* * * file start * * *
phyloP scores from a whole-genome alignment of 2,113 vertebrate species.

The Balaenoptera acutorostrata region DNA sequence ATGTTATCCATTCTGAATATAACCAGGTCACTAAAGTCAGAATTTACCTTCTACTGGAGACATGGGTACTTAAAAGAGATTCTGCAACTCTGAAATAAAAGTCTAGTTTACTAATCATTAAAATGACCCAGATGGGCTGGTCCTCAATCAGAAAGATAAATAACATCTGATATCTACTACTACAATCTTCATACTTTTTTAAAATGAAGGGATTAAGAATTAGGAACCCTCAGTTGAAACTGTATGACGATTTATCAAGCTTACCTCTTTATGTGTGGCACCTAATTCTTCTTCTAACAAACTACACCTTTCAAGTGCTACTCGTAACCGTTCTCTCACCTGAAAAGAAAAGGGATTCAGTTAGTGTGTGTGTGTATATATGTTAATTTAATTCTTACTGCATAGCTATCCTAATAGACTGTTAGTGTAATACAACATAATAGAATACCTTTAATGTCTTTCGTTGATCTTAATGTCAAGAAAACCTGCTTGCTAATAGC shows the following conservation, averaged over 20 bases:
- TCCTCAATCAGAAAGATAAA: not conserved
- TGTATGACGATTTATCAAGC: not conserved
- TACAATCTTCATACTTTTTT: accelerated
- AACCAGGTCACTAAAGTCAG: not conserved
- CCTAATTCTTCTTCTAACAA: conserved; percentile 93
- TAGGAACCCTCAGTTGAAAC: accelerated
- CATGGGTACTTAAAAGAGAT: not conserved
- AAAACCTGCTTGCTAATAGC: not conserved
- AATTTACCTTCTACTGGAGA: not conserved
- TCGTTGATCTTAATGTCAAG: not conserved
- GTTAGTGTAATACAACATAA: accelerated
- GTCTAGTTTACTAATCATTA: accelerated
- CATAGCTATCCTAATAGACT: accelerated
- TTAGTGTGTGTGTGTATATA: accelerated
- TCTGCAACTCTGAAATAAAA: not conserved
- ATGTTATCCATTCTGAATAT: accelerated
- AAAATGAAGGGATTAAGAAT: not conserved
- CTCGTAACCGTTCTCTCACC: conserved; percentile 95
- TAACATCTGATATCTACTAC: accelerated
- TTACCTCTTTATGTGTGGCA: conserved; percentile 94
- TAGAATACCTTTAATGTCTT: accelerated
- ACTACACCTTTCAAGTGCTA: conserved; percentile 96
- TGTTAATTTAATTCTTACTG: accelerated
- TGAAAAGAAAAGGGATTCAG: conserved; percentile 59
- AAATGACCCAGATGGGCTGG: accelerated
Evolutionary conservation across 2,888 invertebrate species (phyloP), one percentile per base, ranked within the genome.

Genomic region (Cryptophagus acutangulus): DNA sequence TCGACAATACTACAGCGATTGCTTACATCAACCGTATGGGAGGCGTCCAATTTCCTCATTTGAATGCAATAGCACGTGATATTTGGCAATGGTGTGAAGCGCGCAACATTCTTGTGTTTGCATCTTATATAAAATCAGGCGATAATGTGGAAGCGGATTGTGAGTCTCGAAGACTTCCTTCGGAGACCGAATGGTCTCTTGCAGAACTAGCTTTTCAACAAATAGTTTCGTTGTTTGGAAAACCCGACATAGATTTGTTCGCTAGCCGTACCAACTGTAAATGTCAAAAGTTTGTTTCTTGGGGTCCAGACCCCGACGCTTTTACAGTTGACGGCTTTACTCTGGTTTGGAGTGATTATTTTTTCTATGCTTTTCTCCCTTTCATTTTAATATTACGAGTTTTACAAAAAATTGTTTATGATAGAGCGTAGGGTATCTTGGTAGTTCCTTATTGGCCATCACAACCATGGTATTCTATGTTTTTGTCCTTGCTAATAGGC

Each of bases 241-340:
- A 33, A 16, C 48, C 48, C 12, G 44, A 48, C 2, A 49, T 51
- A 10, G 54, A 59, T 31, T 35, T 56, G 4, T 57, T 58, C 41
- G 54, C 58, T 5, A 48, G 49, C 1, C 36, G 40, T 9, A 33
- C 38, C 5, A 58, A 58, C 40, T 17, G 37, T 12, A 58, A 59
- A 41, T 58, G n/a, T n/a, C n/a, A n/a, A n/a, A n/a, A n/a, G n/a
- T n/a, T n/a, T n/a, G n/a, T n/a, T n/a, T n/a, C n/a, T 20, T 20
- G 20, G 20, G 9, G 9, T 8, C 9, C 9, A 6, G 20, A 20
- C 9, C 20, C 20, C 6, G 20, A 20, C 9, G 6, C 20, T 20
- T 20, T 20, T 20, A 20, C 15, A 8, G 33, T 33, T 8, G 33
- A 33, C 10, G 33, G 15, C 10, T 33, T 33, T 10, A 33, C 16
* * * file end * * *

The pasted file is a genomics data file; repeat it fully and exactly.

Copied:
phyloP scores from a whole-genome alignment of 2,113 vertebrate species.

The Balaenoptera acutorostrata region DNA sequence ATGTTATCCATTCTGAATATAACCAGGTCACTAAAGTCAGAATTTACCTTCTACTGGAGACATGGGTACTTAAAAGAGATTCTGCAACTCTGAAATAAAAGTCTAGTTTACTAATCATTAAAATGACCCAGATGGGCTGGTCCTCAATCAGAAAGATAAATAACATCTGATATCTACTACTACAATCTTCATACTTTTTTAAAATGAAGGGATTAAGAATTAGGAACCCTCAGTTGAAACTGTATGACGATTTATCAAGCTTACCTCTTTATGTGTGGCACCTAATTCTTCTTCTAACAAACTACACCTTTCAAGTGCTACTCGTAACCGTTCTCTCACCTGAAAAGAAAAGGGATTCAGTTAGTGTGTGTGTGTATATATGTTAATTTAATTCTTACTGCATAGCTATCCTAATAGACTGTTAGTGTAATACAACATAATAGAATACCTTTAATGTCTTTCGTTGATCTTAATGTCAAGAAAACCTGCTTGCTAATAGC shows the following conservation, averaged over 20 bases:
- TCCTCAATCAGAAAGATAAA: not conserved
- TGTATGACGATTTATCAAGC: not conserved
- TACAATCTTCATACTTTTTT: accelerated
- AACCAGGTCACTAAAGTCAG: not conserved
- CCTAATTCTTCTTCTAACAA: conserved; percentile 93
- TAGGAACCCTCAGTTGAAAC: accelerated
- CATGGGTACTTAAAAGAGAT: not conserved
- AAAACCTGCTTGCTAATAGC: not conserved
- AATTTACCTTCTACTGGAGA: not conserved
- TCGTTGATCTTAATGTCAAG: not conserved
- GTTAGTGTAATACAACATAA: accelerated
- GTCTAGTTTACTAATCATTA: accelerated
- CATAGCTATCCTAATAGACT: accelerated
- TTAGTGTGTGTGTGTATATA: accelerated
- TCTGCAACTCTGAAATAAAA: not conserved
- ATGTTATCCATTCTGAATAT: accelerated
- AAAATGAAGGGATTAAGAAT: not conserved
- CTCGTAACCGTTCTCTCACC: conserved; percentile 95
- TAACATCTGATATCTACTAC: accelerated
- TTACCTCTTTATGTGTGGCA: conserved; percentile 94
- TAGAATACCTTTAATGTCTT: accelerated
- ACTACACCTTTCAAGTGCTA: conserved; percentile 96
- TGTTAATTTAATTCTTACTG: accelerated
- TGAAAAGAAAAGGGATTCAG: conserved; percentile 59
- AAATGACCCAGATGGGCTGG: accelerated
Evolutionary conservation across 2,888 invertebrate species (phyloP), one percentile per base, ranked within the genome.

Genomic region (Cryptophagus acutangulus): DNA sequence TCGACAATACTACAGCGATTGCTTACATCAACCGTATGGGAGGCGTCCAATTTCCTCATTTGAATGCAATAGCACGTGATATTTGGCAATGGTGTGAAGCGCGCAACATTCTTGTGTTTGCATCTTATATAAAATCAGGCGATAATGTGGAAGCGGATTGTGAGTCTCGAAGACTTCCTTCGGAGACCGAATGGTCTCTTGCAGAACTAGCTTTTCAACAAATAGTTTCGTTGTTTGGAAAACCCGACATAGATTTGTTCGCTAGCCGTACCAACTGTAAATGTCAAAAGTTTGTTTCTTGGGGTCCAGACCCCGACGCTTTTACAGTTGACGGCTTTACTCTGGTTTGGAGTGATTATTTTTTCTATGCTTTTCTCCCTTTCATTTTAATATTACGAGTTTTACAAAAAATTGTTTATGATAGAGCGTAGGGTATCTTGGTAGTTCCTTATTGGCCATCACAACCATGGTATTCTATGTTTTTGTCCTTGCTAATAGGC

Each of bases 241-340:
- A 33, A 16, C 48, C 48, C 12, G 44, A 48, C 2, A 49, T 51
- A 10, G 54, A 59, T 31, T 35, T 56, G 4, T 57, T 58, C 41
- G 54, C 58, T 5, A 48, G 49, C 1, C 36, G 40, T 9, A 33
- C 38, C 5, A 58, A 58, C 40, T 17, G 37, T 12, A 58, A 59
- A 41, T 58, G n/a, T n/a, C n/a, A n/a, A n/a, A n/a, A n/a, G n/a
- T n/a, T n/a, T n/a, G n/a, T n/a, T n/a, T n/a, C n/a, T 20, T 20
- G 20, G 20, G 9, G 9, T 8, C 9, C 9, A 6, G 20, A 20
- C 9, C 20, C 20, C 6, G 20, A 20, C 9, G 6, C 20, T 20
- T 20, T 20, T 20, A 20, C 15, A 8, G 33, T 33, T 8, G 33
- A 33, C 10, G 33, G 15, C 10, T 33, T 33, T 10, A 33, C 16